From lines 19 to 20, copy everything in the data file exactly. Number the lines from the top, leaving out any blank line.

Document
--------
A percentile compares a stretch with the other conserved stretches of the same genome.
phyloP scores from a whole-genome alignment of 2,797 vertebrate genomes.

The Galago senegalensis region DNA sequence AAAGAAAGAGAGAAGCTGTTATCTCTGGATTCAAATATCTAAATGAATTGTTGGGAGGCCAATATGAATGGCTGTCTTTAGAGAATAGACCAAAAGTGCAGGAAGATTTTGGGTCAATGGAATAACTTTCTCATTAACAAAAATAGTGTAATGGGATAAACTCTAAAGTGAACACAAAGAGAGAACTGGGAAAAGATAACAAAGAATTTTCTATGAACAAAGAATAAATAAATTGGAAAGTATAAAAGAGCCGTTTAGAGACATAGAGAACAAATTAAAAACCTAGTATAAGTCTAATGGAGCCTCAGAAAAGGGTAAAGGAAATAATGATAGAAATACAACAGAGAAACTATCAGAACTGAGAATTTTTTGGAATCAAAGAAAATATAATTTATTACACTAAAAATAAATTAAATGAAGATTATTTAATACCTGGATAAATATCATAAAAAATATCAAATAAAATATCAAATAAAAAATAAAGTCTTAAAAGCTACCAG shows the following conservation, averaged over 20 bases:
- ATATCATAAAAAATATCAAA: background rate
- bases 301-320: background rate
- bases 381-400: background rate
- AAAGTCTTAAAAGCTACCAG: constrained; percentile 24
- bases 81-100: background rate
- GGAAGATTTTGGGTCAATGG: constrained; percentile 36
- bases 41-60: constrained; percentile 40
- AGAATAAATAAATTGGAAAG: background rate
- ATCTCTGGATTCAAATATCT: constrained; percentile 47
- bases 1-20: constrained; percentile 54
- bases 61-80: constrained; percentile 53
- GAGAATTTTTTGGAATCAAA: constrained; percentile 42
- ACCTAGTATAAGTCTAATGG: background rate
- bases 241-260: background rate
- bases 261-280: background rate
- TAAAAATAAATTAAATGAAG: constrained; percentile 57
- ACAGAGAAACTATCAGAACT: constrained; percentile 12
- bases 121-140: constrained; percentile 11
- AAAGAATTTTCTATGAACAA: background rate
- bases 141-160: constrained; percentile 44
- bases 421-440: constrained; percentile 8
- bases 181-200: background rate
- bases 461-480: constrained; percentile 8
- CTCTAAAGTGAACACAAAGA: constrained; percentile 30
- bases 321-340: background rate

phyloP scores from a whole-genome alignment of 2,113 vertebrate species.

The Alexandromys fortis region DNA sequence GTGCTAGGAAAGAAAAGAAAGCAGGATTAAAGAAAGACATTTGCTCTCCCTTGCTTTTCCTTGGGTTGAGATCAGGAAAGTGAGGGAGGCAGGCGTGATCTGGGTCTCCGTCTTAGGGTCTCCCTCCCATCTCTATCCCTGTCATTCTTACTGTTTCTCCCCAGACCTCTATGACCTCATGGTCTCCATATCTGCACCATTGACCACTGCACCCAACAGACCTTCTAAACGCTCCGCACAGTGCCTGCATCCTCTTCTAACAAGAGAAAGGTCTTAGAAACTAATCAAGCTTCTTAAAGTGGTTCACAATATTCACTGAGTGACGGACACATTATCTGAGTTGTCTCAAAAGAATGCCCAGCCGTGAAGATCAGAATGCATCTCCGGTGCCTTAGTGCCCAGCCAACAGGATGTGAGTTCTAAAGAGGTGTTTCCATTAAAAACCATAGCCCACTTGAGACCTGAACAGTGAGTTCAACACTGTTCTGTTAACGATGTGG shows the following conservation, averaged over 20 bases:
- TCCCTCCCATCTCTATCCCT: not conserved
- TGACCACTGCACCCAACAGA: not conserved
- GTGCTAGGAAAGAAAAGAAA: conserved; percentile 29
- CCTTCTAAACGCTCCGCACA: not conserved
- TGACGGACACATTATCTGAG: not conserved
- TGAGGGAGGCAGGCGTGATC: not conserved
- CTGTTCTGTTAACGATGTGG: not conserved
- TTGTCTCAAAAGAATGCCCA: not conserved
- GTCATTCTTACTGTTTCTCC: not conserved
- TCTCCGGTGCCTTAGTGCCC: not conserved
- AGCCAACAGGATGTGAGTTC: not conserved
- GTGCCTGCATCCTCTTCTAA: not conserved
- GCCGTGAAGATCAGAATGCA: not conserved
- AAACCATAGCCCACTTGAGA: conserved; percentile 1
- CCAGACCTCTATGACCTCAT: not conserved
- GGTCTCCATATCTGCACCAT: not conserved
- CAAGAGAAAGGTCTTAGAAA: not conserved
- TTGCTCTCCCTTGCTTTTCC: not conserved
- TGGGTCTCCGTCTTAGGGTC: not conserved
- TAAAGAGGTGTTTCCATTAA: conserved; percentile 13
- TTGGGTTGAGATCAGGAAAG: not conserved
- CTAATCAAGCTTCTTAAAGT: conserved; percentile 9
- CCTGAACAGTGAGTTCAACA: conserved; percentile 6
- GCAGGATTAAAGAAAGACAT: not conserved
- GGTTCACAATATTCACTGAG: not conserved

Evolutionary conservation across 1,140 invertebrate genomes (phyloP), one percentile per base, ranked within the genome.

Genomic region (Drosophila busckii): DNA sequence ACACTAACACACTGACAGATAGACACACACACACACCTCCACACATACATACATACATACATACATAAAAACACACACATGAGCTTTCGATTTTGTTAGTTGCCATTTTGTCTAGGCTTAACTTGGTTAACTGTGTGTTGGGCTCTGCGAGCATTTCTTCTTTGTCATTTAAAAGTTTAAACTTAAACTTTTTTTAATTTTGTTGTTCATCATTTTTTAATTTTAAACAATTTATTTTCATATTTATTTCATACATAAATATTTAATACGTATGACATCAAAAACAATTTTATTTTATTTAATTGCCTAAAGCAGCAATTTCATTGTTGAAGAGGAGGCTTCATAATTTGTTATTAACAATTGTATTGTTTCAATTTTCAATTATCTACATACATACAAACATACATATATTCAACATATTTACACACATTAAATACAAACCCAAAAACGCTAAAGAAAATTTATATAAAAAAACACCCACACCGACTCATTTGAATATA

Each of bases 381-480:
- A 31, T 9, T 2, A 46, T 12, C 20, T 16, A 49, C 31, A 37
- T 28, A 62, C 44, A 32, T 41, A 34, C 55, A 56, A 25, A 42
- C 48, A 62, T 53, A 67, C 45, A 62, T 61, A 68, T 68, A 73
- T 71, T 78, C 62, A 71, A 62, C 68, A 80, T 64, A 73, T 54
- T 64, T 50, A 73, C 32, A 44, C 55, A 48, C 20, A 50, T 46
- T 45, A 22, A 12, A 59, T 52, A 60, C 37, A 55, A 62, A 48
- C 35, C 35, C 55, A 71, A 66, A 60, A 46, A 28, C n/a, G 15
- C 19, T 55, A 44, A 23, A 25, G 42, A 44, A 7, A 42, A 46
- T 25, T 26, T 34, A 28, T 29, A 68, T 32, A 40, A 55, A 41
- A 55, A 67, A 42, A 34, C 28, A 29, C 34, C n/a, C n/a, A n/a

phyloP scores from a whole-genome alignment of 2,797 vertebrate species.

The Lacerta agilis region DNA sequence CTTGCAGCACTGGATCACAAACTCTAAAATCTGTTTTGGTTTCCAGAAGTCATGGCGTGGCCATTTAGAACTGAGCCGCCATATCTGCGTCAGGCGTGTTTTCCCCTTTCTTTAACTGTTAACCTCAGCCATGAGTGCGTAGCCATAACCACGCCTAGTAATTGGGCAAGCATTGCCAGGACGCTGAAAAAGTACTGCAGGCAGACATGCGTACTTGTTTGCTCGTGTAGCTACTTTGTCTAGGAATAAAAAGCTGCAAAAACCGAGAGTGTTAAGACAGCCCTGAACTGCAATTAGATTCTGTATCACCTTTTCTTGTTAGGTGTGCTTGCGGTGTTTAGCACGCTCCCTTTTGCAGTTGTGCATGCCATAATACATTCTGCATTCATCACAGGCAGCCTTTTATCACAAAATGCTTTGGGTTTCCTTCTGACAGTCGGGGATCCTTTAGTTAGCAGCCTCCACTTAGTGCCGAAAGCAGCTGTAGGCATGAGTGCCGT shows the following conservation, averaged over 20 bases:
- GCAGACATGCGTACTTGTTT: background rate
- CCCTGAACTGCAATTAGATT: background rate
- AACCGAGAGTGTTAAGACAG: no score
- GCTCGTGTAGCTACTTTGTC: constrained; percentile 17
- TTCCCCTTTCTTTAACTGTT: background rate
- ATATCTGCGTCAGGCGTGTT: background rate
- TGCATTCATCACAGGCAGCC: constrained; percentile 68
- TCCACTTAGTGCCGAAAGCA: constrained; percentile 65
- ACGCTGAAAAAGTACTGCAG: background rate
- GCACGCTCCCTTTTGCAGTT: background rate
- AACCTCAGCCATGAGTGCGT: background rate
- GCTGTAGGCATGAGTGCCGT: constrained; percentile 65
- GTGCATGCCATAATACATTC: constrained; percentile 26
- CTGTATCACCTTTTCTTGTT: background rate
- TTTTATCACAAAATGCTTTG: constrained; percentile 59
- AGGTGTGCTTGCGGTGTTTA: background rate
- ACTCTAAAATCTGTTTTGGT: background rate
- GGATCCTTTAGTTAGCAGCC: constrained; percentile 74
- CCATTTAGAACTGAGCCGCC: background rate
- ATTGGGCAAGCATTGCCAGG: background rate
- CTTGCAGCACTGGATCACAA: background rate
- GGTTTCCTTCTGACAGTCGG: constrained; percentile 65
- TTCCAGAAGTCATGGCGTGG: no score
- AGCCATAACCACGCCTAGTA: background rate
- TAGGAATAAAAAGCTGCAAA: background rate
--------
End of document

- TAAAAATAAATTAAATGAAG: constrained; percentile 57
- ACAGAGAAACTATCAGAACT: constrained; percentile 12